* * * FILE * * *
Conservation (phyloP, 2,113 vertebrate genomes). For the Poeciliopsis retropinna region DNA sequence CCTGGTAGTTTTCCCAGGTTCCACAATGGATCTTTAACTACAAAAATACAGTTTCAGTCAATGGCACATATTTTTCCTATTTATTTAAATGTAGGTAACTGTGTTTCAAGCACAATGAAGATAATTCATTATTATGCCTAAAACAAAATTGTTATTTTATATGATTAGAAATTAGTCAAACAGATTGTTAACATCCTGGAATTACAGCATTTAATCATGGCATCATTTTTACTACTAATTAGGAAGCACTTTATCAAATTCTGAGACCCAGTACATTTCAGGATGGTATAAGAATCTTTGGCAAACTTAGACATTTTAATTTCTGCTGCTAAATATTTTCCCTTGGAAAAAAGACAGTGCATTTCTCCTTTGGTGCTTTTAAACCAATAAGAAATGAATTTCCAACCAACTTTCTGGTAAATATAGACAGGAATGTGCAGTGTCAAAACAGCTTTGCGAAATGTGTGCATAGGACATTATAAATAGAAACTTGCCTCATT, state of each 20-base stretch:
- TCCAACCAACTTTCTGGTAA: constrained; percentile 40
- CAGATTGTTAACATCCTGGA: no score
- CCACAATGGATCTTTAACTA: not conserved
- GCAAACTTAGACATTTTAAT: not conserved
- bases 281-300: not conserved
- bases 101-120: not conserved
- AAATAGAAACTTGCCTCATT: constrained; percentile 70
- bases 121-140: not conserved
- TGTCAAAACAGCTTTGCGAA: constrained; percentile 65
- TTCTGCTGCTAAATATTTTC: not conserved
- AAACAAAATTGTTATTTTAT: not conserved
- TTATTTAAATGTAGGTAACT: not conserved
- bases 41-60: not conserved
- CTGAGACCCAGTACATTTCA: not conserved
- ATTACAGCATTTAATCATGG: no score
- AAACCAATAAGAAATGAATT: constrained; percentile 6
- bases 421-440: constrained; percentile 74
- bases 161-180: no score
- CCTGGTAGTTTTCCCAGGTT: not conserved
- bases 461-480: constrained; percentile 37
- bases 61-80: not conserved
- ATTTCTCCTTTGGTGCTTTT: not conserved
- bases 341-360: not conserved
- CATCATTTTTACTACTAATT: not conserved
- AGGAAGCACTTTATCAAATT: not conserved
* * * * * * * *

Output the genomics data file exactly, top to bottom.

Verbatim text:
Conservation (phyloP, 2,113 vertebrate genomes). For the Poeciliopsis retropinna region DNA sequence CCTGGTAGTTTTCCCAGGTTCCACAATGGATCTTTAACTACAAAAATACAGTTTCAGTCAATGGCACATATTTTTCCTATTTATTTAAATGTAGGTAACTGTGTTTCAAGCACAATGAAGATAATTCATTATTATGCCTAAAACAAAATTGTTATTTTATATGATTAGAAATTAGTCAAACAGATTGTTAACATCCTGGAATTACAGCATTTAATCATGGCATCATTTTTACTACTAATTAGGAAGCACTTTATCAAATTCTGAGACCCAGTACATTTCAGGATGGTATAAGAATCTTTGGCAAACTTAGACATTTTAATTTCTGCTGCTAAATATTTTCCCTTGGAAAAAAGACAGTGCATTTCTCCTTTGGTGCTTTTAAACCAATAAGAAATGAATTTCCAACCAACTTTCTGGTAAATATAGACAGGAATGTGCAGTGTCAAAACAGCTTTGCGAAATGTGTGCATAGGACATTATAAATAGAAACTTGCCTCATT, state of each 20-base stretch:
- TCCAACCAACTTTCTGGTAA: constrained; percentile 40
- CAGATTGTTAACATCCTGGA: no score
- CCACAATGGATCTTTAACTA: not conserved
- GCAAACTTAGACATTTTAAT: not conserved
- bases 281-300: not conserved
- bases 101-120: not conserved
- AAATAGAAACTTGCCTCATT: constrained; percentile 70
- bases 121-140: not conserved
- TGTCAAAACAGCTTTGCGAA: constrained; percentile 65
- TTCTGCTGCTAAATATTTTC: not conserved
- AAACAAAATTGTTATTTTAT: not conserved
- TTATTTAAATGTAGGTAACT: not conserved
- bases 41-60: not conserved
- CTGAGACCCAGTACATTTCA: not conserved
- ATTACAGCATTTAATCATGG: no score
- AAACCAATAAGAAATGAATT: constrained; percentile 6
- bases 421-440: constrained; percentile 74
- bases 161-180: no score
- CCTGGTAGTTTTCCCAGGTT: not conserved
- bases 461-480: constrained; percentile 37
- bases 61-80: not conserved
- ATTTCTCCTTTGGTGCTTTT: not conserved
- bases 341-360: not conserved
- CATCATTTTTACTACTAATT: not conserved
- AGGAAGCACTTTATCAAATT: not conserved